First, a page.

Care/Of is educating its customers on the multiple forms their products come in and what diet deficiencies or lifestyles could benefit from certain vitamins or supplements.
Care/Of is highlighting the antioxidant and immune-boosting properties of some of its pre-formulated products following the onset of the coronavirus pandemic.
So how can the industries experiencing unprecedented growth turn COVID-19 customers into long-term brand users?
It starts by being there for your audience during this trying time.
Bear in mind that a lot of customers, new and existing, are going through financial hardships. While it makes sense for brands to want to capitalize on the opportunity, be empathetic towards your customers’ situations.
Consumers don’t want to feel like the brands they buy from are looking to take advantage of record demand for their products.
Here’s how to remain sensitive to consumers’ needs during COVID-19:
Offering a discount is one way brands can be understanding of financial hardships. If you can afford to offer free shipping or a small discount, your consumers will appreciate the sacrifice you’re making so they can keep supporting your business.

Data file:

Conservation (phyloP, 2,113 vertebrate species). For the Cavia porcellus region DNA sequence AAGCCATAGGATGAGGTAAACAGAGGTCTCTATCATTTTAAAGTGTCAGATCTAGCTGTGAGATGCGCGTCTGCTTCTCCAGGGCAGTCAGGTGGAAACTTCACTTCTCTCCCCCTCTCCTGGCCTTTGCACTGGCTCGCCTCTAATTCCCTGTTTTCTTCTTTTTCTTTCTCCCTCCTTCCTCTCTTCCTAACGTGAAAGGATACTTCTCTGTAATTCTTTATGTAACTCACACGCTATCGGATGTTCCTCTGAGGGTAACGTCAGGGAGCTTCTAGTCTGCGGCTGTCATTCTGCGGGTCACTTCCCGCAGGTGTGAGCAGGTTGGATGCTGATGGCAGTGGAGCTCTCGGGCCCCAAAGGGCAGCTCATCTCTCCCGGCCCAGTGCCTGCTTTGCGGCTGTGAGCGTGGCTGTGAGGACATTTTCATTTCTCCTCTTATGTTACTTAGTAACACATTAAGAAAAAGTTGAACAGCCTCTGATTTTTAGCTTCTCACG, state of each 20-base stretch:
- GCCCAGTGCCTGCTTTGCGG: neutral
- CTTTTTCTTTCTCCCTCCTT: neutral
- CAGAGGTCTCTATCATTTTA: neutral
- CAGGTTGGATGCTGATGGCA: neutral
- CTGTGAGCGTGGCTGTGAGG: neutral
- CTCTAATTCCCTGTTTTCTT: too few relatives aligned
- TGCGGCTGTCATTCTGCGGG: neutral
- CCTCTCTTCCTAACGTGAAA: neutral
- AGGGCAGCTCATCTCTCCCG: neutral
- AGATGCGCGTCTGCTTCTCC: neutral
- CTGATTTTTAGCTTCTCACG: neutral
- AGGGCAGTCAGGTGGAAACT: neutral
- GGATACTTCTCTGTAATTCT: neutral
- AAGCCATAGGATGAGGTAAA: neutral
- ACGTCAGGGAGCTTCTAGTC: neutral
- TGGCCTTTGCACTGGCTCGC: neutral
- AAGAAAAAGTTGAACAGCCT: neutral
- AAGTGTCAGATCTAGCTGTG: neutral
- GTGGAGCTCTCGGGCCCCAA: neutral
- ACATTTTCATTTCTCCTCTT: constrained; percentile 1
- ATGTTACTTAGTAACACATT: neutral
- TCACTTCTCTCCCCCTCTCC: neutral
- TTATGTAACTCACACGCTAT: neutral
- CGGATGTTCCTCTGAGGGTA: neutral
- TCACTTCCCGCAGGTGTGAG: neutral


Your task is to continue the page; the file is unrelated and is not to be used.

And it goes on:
Purple Carrot, a plant-based meal kit service, is offering healthcare workers a 30% discount on their products through the end of May.
Audit your existing and upcoming email and ad campaigns. Make sure your messaging isn’t insensitive and that it’s still relevant.
Don’t be aggressive about pushing sales. Keep the tone appropriate to your audience. Now’s not the time to try out puns in your ad copy if you haven’t before.
Your good deeds during the pandemic will show customers how much you live by your brand values. If you can, work with local charities to find a way to contribute your products to healthcare workers or others in need.
Natalie’s Juice is donating juice to local and regional organizations, businesses, and healthcare providers.
On top of offering a healthcare worker discount, Purple Carrot is also donating a portion of its proceeds to Feeding America, a nationwide hunger relief organization.
Finally, keep track of customers who are coming in during this time and the acquisition channel and messaging that incentivized their purchase. Following up once the pandemic is over with the correct messaging will help encourage the decision they made to buy from your brand.
We partner with brands to improve the overall e-commerce experience for customers. Learn more about Barrel and the work we do for growing brands.